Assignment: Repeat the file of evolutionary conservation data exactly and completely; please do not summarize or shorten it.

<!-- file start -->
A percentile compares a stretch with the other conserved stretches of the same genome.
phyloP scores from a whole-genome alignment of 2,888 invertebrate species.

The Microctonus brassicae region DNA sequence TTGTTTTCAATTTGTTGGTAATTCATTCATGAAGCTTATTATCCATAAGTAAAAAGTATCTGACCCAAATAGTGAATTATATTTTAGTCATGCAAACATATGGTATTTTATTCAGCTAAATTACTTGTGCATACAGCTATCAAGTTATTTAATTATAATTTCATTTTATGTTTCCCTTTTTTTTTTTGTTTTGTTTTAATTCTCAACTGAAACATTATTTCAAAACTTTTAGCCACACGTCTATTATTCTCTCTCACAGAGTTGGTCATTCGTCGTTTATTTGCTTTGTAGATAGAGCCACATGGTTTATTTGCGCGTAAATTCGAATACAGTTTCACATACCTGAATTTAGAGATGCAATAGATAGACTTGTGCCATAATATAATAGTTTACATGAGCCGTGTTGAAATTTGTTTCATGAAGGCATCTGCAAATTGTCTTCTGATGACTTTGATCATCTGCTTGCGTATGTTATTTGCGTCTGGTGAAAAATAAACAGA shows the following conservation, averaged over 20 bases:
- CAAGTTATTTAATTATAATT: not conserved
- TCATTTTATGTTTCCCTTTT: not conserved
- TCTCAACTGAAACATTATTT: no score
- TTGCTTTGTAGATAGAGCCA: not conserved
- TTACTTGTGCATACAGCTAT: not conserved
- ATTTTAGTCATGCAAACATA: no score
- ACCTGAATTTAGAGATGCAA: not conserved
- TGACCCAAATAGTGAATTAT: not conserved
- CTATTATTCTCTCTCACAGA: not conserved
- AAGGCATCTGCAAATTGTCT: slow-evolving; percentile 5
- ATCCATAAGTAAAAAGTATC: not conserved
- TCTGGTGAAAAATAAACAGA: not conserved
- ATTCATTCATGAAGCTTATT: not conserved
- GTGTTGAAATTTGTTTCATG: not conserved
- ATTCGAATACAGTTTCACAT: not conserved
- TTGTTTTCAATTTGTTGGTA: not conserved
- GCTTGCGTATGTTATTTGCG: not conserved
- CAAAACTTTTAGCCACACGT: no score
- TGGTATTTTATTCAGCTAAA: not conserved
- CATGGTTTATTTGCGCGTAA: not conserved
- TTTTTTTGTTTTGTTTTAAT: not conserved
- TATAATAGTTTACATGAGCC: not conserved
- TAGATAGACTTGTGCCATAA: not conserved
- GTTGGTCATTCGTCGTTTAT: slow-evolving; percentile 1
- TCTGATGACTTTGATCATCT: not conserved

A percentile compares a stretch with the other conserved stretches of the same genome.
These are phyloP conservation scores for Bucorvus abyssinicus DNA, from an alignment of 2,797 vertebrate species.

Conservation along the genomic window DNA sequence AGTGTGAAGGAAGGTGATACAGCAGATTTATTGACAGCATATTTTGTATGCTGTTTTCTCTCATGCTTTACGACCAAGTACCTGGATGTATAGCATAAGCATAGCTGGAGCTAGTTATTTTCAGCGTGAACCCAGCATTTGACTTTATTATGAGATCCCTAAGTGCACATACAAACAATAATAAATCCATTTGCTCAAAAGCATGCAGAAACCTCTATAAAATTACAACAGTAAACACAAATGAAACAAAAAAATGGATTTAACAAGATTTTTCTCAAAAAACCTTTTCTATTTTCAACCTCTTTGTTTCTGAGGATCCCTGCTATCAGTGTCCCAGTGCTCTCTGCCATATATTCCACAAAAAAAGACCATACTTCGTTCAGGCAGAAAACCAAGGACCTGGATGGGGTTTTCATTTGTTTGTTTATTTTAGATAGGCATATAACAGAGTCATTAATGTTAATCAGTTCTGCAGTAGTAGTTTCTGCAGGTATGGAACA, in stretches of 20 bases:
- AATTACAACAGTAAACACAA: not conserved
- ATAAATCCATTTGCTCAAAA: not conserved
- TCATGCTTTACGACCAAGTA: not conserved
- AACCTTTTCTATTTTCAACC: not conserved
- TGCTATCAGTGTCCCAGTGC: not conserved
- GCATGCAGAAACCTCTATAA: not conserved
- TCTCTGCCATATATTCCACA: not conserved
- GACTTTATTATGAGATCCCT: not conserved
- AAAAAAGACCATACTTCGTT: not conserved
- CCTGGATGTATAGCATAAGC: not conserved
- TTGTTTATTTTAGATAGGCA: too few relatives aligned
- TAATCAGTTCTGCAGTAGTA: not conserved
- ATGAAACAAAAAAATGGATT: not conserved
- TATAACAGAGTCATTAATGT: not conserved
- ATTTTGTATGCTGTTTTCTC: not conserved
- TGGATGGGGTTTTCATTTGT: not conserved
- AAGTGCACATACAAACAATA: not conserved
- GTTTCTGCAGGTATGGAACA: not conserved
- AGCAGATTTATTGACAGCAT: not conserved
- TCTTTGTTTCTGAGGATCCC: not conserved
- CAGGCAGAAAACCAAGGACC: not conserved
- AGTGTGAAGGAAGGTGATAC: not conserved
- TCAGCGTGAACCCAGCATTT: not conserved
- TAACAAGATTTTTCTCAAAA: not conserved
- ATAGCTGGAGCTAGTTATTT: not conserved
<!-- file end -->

A percentile compares a stretch with the other conserved stretches of the same genome.
phyloP scores from a whole-genome alignment of 2,888 invertebrate species.

The Microctonus brassicae region DNA sequence TTGTTTTCAATTTGTTGGTAATTCATTCATGAAGCTTATTATCCATAAGTAAAAAGTATCTGACCCAAATAGTGAATTATATTTTAGTCATGCAAACATATGGTATTTTATTCAGCTAAATTACTTGTGCATACAGCTATCAAGTTATTTAATTATAATTTCATTTTATGTTTCCCTTTTTTTTTTTGTTTTGTTTTAATTCTCAACTGAAACATTATTTCAAAACTTTTAGCCACACGTCTATTATTCTCTCTCACAGAGTTGGTCATTCGTCGTTTATTTGCTTTGTAGATAGAGCCACATGGTTTATTTGCGCGTAAATTCGAATACAGTTTCACATACCTGAATTTAGAGATGCAATAGATAGACTTGTGCCATAATATAATAGTTTACATGAGCCGTGTTGAAATTTGTTTCATGAAGGCATCTGCAAATTGTCTTCTGATGACTTTGATCATCTGCTTGCGTATGTTATTTGCGTCTGGTGAAAAATAAACAGA shows the following conservation, averaged over 20 bases:
- CAAGTTATTTAATTATAATT: not conserved
- TCATTTTATGTTTCCCTTTT: not conserved
- TCTCAACTGAAACATTATTT: no score
- TTGCTTTGTAGATAGAGCCA: not conserved
- TTACTTGTGCATACAGCTAT: not conserved
- ATTTTAGTCATGCAAACATA: no score
- ACCTGAATTTAGAGATGCAA: not conserved
- TGACCCAAATAGTGAATTAT: not conserved
- CTATTATTCTCTCTCACAGA: not conserved
- AAGGCATCTGCAAATTGTCT: slow-evolving; percentile 5
- ATCCATAAGTAAAAAGTATC: not conserved
- TCTGGTGAAAAATAAACAGA: not conserved
- ATTCATTCATGAAGCTTATT: not conserved
- GTGTTGAAATTTGTTTCATG: not conserved
- ATTCGAATACAGTTTCACAT: not conserved
- TTGTTTTCAATTTGTTGGTA: not conserved
- GCTTGCGTATGTTATTTGCG: not conserved
- CAAAACTTTTAGCCACACGT: no score
- TGGTATTTTATTCAGCTAAA: not conserved
- CATGGTTTATTTGCGCGTAA: not conserved
- TTTTTTTGTTTTGTTTTAAT: not conserved
- TATAATAGTTTACATGAGCC: not conserved
- TAGATAGACTTGTGCCATAA: not conserved
- GTTGGTCATTCGTCGTTTAT: slow-evolving; percentile 1
- TCTGATGACTTTGATCATCT: not conserved

A percentile compares a stretch with the other conserved stretches of the same genome.
These are phyloP conservation scores for Bucorvus abyssinicus DNA, from an alignment of 2,797 vertebrate species.

Conservation along the genomic window DNA sequence AGTGTGAAGGAAGGTGATACAGCAGATTTATTGACAGCATATTTTGTATGCTGTTTTCTCTCATGCTTTACGACCAAGTACCTGGATGTATAGCATAAGCATAGCTGGAGCTAGTTATTTTCAGCGTGAACCCAGCATTTGACTTTATTATGAGATCCCTAAGTGCACATACAAACAATAATAAATCCATTTGCTCAAAAGCATGCAGAAACCTCTATAAAATTACAACAGTAAACACAAATGAAACAAAAAAATGGATTTAACAAGATTTTTCTCAAAAAACCTTTTCTATTTTCAACCTCTTTGTTTCTGAGGATCCCTGCTATCAGTGTCCCAGTGCTCTCTGCCATATATTCCACAAAAAAAGACCATACTTCGTTCAGGCAGAAAACCAAGGACCTGGATGGGGTTTTCATTTGTTTGTTTATTTTAGATAGGCATATAACAGAGTCATTAATGTTAATCAGTTCTGCAGTAGTAGTTTCTGCAGGTATGGAACA, in stretches of 20 bases:
- AATTACAACAGTAAACACAA: not conserved
- ATAAATCCATTTGCTCAAAA: not conserved
- TCATGCTTTACGACCAAGTA: not conserved
- AACCTTTTCTATTTTCAACC: not conserved
- TGCTATCAGTGTCCCAGTGC: not conserved
- GCATGCAGAAACCTCTATAA: not conserved
- TCTCTGCCATATATTCCACA: not conserved
- GACTTTATTATGAGATCCCT: not conserved
- AAAAAAGACCATACTTCGTT: not conserved
- CCTGGATGTATAGCATAAGC: not conserved
- TTGTTTATTTTAGATAGGCA: too few relatives aligned
- TAATCAGTTCTGCAGTAGTA: not conserved
- ATGAAACAAAAAAATGGATT: not conserved
- TATAACAGAGTCATTAATGT: not conserved
- ATTTTGTATGCTGTTTTCTC: not conserved
- TGGATGGGGTTTTCATTTGT: not conserved
- AAGTGCACATACAAACAATA: not conserved
- GTTTCTGCAGGTATGGAACA: not conserved
- AGCAGATTTATTGACAGCAT: not conserved
- TCTTTGTTTCTGAGGATCCC: not conserved
- CAGGCAGAAAACCAAGGACC: not conserved
- AGTGTGAAGGAAGGTGATAC: not conserved
- TCAGCGTGAACCCAGCATTT: not conserved
- TAACAAGATTTTTCTCAAAA: not conserved
- ATAGCTGGAGCTAGTTATTT: not conserved